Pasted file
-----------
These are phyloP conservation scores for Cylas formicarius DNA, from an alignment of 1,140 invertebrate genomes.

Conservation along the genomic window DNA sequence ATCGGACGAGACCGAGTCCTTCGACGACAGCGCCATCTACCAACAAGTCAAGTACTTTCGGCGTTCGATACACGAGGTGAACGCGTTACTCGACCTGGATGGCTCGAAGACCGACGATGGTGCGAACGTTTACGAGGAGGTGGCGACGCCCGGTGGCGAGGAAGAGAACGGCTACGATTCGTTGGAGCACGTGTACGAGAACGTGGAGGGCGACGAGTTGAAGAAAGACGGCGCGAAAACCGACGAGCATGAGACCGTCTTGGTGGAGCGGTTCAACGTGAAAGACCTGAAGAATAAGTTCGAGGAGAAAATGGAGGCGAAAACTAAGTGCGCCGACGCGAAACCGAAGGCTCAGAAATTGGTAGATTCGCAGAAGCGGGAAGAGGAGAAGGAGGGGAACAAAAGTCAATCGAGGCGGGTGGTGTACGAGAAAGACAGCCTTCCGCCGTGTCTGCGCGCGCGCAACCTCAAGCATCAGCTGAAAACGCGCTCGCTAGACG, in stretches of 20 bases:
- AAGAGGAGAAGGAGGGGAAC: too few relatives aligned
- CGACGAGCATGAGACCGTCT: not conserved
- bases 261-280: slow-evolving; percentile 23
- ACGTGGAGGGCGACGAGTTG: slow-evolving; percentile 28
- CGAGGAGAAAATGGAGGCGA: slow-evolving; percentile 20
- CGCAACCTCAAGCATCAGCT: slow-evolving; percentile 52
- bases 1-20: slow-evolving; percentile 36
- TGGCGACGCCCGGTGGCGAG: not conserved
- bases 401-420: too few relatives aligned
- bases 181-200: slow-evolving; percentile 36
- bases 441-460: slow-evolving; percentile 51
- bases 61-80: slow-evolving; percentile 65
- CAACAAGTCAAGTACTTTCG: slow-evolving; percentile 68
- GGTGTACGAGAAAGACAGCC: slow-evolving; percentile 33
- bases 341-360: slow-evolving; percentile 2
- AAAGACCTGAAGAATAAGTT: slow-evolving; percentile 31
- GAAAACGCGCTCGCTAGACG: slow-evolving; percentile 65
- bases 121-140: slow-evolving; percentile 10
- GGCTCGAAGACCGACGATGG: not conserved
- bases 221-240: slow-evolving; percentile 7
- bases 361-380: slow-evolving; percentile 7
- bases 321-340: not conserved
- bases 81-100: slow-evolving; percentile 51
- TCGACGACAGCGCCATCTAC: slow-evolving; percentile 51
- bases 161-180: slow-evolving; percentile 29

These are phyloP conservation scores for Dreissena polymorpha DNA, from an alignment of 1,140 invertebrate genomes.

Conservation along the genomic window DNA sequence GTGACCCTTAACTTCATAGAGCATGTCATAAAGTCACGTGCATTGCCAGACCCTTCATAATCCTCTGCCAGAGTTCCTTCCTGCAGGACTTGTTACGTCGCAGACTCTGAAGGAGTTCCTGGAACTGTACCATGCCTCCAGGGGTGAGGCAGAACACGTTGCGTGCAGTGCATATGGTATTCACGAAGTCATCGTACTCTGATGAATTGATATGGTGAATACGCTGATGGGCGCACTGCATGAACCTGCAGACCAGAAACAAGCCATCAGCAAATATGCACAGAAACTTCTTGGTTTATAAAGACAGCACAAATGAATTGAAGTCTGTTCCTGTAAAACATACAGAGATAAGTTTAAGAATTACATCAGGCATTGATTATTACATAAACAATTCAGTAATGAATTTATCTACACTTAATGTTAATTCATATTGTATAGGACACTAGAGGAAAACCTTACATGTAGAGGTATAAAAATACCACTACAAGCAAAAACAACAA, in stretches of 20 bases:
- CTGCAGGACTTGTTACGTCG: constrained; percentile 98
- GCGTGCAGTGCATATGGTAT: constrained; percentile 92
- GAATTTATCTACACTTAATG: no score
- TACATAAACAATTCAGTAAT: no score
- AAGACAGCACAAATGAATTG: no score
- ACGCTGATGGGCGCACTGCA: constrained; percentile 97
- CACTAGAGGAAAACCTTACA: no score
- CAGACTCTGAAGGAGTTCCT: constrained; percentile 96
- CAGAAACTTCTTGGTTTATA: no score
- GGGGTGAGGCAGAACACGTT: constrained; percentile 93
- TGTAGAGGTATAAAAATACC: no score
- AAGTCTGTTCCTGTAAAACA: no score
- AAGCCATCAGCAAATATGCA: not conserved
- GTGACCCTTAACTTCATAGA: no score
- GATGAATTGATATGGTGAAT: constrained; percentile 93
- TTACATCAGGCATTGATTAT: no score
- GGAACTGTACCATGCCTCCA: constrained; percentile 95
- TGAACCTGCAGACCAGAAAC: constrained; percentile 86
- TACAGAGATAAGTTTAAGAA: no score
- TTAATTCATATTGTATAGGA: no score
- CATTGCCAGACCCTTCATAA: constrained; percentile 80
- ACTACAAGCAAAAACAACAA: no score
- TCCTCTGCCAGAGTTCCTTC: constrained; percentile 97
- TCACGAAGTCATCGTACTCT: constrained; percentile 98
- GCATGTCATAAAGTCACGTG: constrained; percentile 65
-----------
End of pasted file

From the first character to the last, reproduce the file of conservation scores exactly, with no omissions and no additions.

These are phyloP conservation scores for Cylas formicarius DNA, from an alignment of 1,140 invertebrate genomes.

Conservation along the genomic window DNA sequence ATCGGACGAGACCGAGTCCTTCGACGACAGCGCCATCTACCAACAAGTCAAGTACTTTCGGCGTTCGATACACGAGGTGAACGCGTTACTCGACCTGGATGGCTCGAAGACCGACGATGGTGCGAACGTTTACGAGGAGGTGGCGACGCCCGGTGGCGAGGAAGAGAACGGCTACGATTCGTTGGAGCACGTGTACGAGAACGTGGAGGGCGACGAGTTGAAGAAAGACGGCGCGAAAACCGACGAGCATGAGACCGTCTTGGTGGAGCGGTTCAACGTGAAAGACCTGAAGAATAAGTTCGAGGAGAAAATGGAGGCGAAAACTAAGTGCGCCGACGCGAAACCGAAGGCTCAGAAATTGGTAGATTCGCAGAAGCGGGAAGAGGAGAAGGAGGGGAACAAAAGTCAATCGAGGCGGGTGGTGTACGAGAAAGACAGCCTTCCGCCGTGTCTGCGCGCGCGCAACCTCAAGCATCAGCTGAAAACGCGCTCGCTAGACG, in stretches of 20 bases:
- AAGAGGAGAAGGAGGGGAAC: too few relatives aligned
- CGACGAGCATGAGACCGTCT: not conserved
- bases 261-280: slow-evolving; percentile 23
- ACGTGGAGGGCGACGAGTTG: slow-evolving; percentile 28
- CGAGGAGAAAATGGAGGCGA: slow-evolving; percentile 20
- CGCAACCTCAAGCATCAGCT: slow-evolving; percentile 52
- bases 1-20: slow-evolving; percentile 36
- TGGCGACGCCCGGTGGCGAG: not conserved
- bases 401-420: too few relatives aligned
- bases 181-200: slow-evolving; percentile 36
- bases 441-460: slow-evolving; percentile 51
- bases 61-80: slow-evolving; percentile 65
- CAACAAGTCAAGTACTTTCG: slow-evolving; percentile 68
- GGTGTACGAGAAAGACAGCC: slow-evolving; percentile 33
- bases 341-360: slow-evolving; percentile 2
- AAAGACCTGAAGAATAAGTT: slow-evolving; percentile 31
- GAAAACGCGCTCGCTAGACG: slow-evolving; percentile 65
- bases 121-140: slow-evolving; percentile 10
- GGCTCGAAGACCGACGATGG: not conserved
- bases 221-240: slow-evolving; percentile 7
- bases 361-380: slow-evolving; percentile 7
- bases 321-340: not conserved
- bases 81-100: slow-evolving; percentile 51
- TCGACGACAGCGCCATCTAC: slow-evolving; percentile 51
- bases 161-180: slow-evolving; percentile 29

These are phyloP conservation scores for Dreissena polymorpha DNA, from an alignment of 1,140 invertebrate genomes.

Conservation along the genomic window DNA sequence GTGACCCTTAACTTCATAGAGCATGTCATAAAGTCACGTGCATTGCCAGACCCTTCATAATCCTCTGCCAGAGTTCCTTCCTGCAGGACTTGTTACGTCGCAGACTCTGAAGGAGTTCCTGGAACTGTACCATGCCTCCAGGGGTGAGGCAGAACACGTTGCGTGCAGTGCATATGGTATTCACGAAGTCATCGTACTCTGATGAATTGATATGGTGAATACGCTGATGGGCGCACTGCATGAACCTGCAGACCAGAAACAAGCCATCAGCAAATATGCACAGAAACTTCTTGGTTTATAAAGACAGCACAAATGAATTGAAGTCTGTTCCTGTAAAACATACAGAGATAAGTTTAAGAATTACATCAGGCATTGATTATTACATAAACAATTCAGTAATGAATTTATCTACACTTAATGTTAATTCATATTGTATAGGACACTAGAGGAAAACCTTACATGTAGAGGTATAAAAATACCACTACAAGCAAAAACAACAA, in stretches of 20 bases:
- CTGCAGGACTTGTTACGTCG: constrained; percentile 98
- GCGTGCAGTGCATATGGTAT: constrained; percentile 92
- GAATTTATCTACACTTAATG: no score
- TACATAAACAATTCAGTAAT: no score
- AAGACAGCACAAATGAATTG: no score
- ACGCTGATGGGCGCACTGCA: constrained; percentile 97
- CACTAGAGGAAAACCTTACA: no score
- CAGACTCTGAAGGAGTTCCT: constrained; percentile 96
- CAGAAACTTCTTGGTTTATA: no score
- GGGGTGAGGCAGAACACGTT: constrained; percentile 93
- TGTAGAGGTATAAAAATACC: no score
- AAGTCTGTTCCTGTAAAACA: no score
- AAGCCATCAGCAAATATGCA: not conserved
- GTGACCCTTAACTTCATAGA: no score
- GATGAATTGATATGGTGAAT: constrained; percentile 93
- TTACATCAGGCATTGATTAT: no score
- GGAACTGTACCATGCCTCCA: constrained; percentile 95
- TGAACCTGCAGACCAGAAAC: constrained; percentile 86
- TACAGAGATAAGTTTAAGAA: no score
- TTAATTCATATTGTATAGGA: no score
- CATTGCCAGACCCTTCATAA: constrained; percentile 80
- ACTACAAGCAAAAACAACAA: no score
- TCCTCTGCCAGAGTTCCTTC: constrained; percentile 97
- TCACGAAGTCATCGTACTCT: constrained; percentile 98
- GCATGTCATAAAGTCACGTG: constrained; percentile 65